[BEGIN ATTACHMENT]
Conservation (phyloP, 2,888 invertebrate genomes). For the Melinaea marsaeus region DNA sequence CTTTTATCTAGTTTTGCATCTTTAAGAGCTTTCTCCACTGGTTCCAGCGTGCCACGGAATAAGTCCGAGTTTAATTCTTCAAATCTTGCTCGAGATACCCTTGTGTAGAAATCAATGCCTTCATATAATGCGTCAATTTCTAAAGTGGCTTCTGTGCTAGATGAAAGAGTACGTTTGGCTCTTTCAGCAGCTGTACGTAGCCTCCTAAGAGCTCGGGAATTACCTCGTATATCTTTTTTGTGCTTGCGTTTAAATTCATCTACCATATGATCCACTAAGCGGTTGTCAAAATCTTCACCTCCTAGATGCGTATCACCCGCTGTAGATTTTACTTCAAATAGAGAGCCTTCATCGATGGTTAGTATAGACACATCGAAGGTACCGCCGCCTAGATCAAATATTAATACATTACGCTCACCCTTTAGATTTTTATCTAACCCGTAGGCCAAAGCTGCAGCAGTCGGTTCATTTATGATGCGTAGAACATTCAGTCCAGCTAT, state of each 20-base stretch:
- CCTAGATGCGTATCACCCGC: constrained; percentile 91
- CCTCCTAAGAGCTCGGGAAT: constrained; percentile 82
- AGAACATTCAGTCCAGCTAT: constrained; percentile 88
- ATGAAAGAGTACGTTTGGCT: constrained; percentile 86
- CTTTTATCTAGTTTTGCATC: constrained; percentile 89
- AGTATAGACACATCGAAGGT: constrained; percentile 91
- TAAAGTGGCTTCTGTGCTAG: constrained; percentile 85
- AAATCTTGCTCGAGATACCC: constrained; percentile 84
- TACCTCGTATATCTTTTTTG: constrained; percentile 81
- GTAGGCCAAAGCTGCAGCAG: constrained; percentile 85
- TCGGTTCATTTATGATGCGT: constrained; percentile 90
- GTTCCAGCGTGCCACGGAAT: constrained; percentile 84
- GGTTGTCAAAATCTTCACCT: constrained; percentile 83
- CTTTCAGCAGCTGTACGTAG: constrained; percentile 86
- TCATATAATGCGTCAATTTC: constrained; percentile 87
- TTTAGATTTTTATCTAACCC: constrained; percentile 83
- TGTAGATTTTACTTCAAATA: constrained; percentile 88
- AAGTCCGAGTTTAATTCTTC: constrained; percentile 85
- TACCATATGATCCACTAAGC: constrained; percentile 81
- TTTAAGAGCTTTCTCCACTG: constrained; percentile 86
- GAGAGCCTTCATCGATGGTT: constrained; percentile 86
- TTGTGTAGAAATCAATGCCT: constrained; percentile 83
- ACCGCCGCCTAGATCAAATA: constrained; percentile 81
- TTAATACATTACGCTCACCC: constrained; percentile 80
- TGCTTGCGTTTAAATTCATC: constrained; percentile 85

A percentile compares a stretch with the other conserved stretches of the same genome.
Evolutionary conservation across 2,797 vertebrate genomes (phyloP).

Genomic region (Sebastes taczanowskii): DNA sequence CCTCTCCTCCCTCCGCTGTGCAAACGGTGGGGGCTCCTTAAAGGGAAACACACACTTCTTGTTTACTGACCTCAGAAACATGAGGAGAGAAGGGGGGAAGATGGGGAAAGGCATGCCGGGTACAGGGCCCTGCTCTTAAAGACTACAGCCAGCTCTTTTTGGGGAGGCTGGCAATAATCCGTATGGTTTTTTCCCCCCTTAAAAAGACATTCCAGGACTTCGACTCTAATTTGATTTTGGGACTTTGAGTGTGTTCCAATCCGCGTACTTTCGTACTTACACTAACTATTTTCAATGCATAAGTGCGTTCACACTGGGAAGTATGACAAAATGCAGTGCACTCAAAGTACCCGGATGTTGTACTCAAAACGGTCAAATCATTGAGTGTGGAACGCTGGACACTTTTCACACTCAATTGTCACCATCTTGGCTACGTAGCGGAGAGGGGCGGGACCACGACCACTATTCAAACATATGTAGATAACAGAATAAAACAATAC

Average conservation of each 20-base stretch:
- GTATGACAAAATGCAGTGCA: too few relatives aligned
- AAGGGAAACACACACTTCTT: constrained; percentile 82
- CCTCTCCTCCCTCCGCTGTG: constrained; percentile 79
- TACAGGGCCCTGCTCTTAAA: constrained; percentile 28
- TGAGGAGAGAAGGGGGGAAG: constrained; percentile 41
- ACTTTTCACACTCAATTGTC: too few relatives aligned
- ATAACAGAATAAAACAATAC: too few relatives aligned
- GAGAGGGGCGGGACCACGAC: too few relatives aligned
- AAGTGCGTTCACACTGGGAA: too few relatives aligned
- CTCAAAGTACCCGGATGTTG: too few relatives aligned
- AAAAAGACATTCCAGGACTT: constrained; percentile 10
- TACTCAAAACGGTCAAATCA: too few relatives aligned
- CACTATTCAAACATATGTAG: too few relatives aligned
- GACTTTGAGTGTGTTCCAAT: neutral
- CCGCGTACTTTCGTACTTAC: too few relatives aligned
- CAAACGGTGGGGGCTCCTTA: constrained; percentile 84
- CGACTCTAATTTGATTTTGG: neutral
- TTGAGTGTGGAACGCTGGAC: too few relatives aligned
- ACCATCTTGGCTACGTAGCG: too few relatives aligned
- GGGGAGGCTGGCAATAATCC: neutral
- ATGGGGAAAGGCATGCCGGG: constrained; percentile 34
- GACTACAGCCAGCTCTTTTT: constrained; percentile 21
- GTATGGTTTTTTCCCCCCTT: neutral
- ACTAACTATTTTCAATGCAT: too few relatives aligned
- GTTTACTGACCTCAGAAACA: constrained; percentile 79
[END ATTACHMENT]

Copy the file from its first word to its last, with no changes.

Conservation (phyloP, 2,888 invertebrate genomes). For the Melinaea marsaeus region DNA sequence CTTTTATCTAGTTTTGCATCTTTAAGAGCTTTCTCCACTGGTTCCAGCGTGCCACGGAATAAGTCCGAGTTTAATTCTTCAAATCTTGCTCGAGATACCCTTGTGTAGAAATCAATGCCTTCATATAATGCGTCAATTTCTAAAGTGGCTTCTGTGCTAGATGAAAGAGTACGTTTGGCTCTTTCAGCAGCTGTACGTAGCCTCCTAAGAGCTCGGGAATTACCTCGTATATCTTTTTTGTGCTTGCGTTTAAATTCATCTACCATATGATCCACTAAGCGGTTGTCAAAATCTTCACCTCCTAGATGCGTATCACCCGCTGTAGATTTTACTTCAAATAGAGAGCCTTCATCGATGGTTAGTATAGACACATCGAAGGTACCGCCGCCTAGATCAAATATTAATACATTACGCTCACCCTTTAGATTTTTATCTAACCCGTAGGCCAAAGCTGCAGCAGTCGGTTCATTTATGATGCGTAGAACATTCAGTCCAGCTAT, state of each 20-base stretch:
- CCTAGATGCGTATCACCCGC: constrained; percentile 91
- CCTCCTAAGAGCTCGGGAAT: constrained; percentile 82
- AGAACATTCAGTCCAGCTAT: constrained; percentile 88
- ATGAAAGAGTACGTTTGGCT: constrained; percentile 86
- CTTTTATCTAGTTTTGCATC: constrained; percentile 89
- AGTATAGACACATCGAAGGT: constrained; percentile 91
- TAAAGTGGCTTCTGTGCTAG: constrained; percentile 85
- AAATCTTGCTCGAGATACCC: constrained; percentile 84
- TACCTCGTATATCTTTTTTG: constrained; percentile 81
- GTAGGCCAAAGCTGCAGCAG: constrained; percentile 85
- TCGGTTCATTTATGATGCGT: constrained; percentile 90
- GTTCCAGCGTGCCACGGAAT: constrained; percentile 84
- GGTTGTCAAAATCTTCACCT: constrained; percentile 83
- CTTTCAGCAGCTGTACGTAG: constrained; percentile 86
- TCATATAATGCGTCAATTTC: constrained; percentile 87
- TTTAGATTTTTATCTAACCC: constrained; percentile 83
- TGTAGATTTTACTTCAAATA: constrained; percentile 88
- AAGTCCGAGTTTAATTCTTC: constrained; percentile 85
- TACCATATGATCCACTAAGC: constrained; percentile 81
- TTTAAGAGCTTTCTCCACTG: constrained; percentile 86
- GAGAGCCTTCATCGATGGTT: constrained; percentile 86
- TTGTGTAGAAATCAATGCCT: constrained; percentile 83
- ACCGCCGCCTAGATCAAATA: constrained; percentile 81
- TTAATACATTACGCTCACCC: constrained; percentile 80
- TGCTTGCGTTTAAATTCATC: constrained; percentile 85

A percentile compares a stretch with the other conserved stretches of the same genome.
Evolutionary conservation across 2,797 vertebrate genomes (phyloP).

Genomic region (Sebastes taczanowskii): DNA sequence CCTCTCCTCCCTCCGCTGTGCAAACGGTGGGGGCTCCTTAAAGGGAAACACACACTTCTTGTTTACTGACCTCAGAAACATGAGGAGAGAAGGGGGGAAGATGGGGAAAGGCATGCCGGGTACAGGGCCCTGCTCTTAAAGACTACAGCCAGCTCTTTTTGGGGAGGCTGGCAATAATCCGTATGGTTTTTTCCCCCCTTAAAAAGACATTCCAGGACTTCGACTCTAATTTGATTTTGGGACTTTGAGTGTGTTCCAATCCGCGTACTTTCGTACTTACACTAACTATTTTCAATGCATAAGTGCGTTCACACTGGGAAGTATGACAAAATGCAGTGCACTCAAAGTACCCGGATGTTGTACTCAAAACGGTCAAATCATTGAGTGTGGAACGCTGGACACTTTTCACACTCAATTGTCACCATCTTGGCTACGTAGCGGAGAGGGGCGGGACCACGACCACTATTCAAACATATGTAGATAACAGAATAAAACAATAC

Average conservation of each 20-base stretch:
- GTATGACAAAATGCAGTGCA: too few relatives aligned
- AAGGGAAACACACACTTCTT: constrained; percentile 82
- CCTCTCCTCCCTCCGCTGTG: constrained; percentile 79
- TACAGGGCCCTGCTCTTAAA: constrained; percentile 28
- TGAGGAGAGAAGGGGGGAAG: constrained; percentile 41
- ACTTTTCACACTCAATTGTC: too few relatives aligned
- ATAACAGAATAAAACAATAC: too few relatives aligned
- GAGAGGGGCGGGACCACGAC: too few relatives aligned
- AAGTGCGTTCACACTGGGAA: too few relatives aligned
- CTCAAAGTACCCGGATGTTG: too few relatives aligned
- AAAAAGACATTCCAGGACTT: constrained; percentile 10
- TACTCAAAACGGTCAAATCA: too few relatives aligned
- CACTATTCAAACATATGTAG: too few relatives aligned
- GACTTTGAGTGTGTTCCAAT: neutral
- CCGCGTACTTTCGTACTTAC: too few relatives aligned
- CAAACGGTGGGGGCTCCTTA: constrained; percentile 84
- CGACTCTAATTTGATTTTGG: neutral
- TTGAGTGTGGAACGCTGGAC: too few relatives aligned
- ACCATCTTGGCTACGTAGCG: too few relatives aligned
- GGGGAGGCTGGCAATAATCC: neutral
- ATGGGGAAAGGCATGCCGGG: constrained; percentile 34
- GACTACAGCCAGCTCTTTTT: constrained; percentile 21
- GTATGGTTTTTTCCCCCCTT: neutral
- ACTAACTATTTTCAATGCAT: too few relatives aligned
- GTTTACTGACCTCAGAAACA: constrained; percentile 79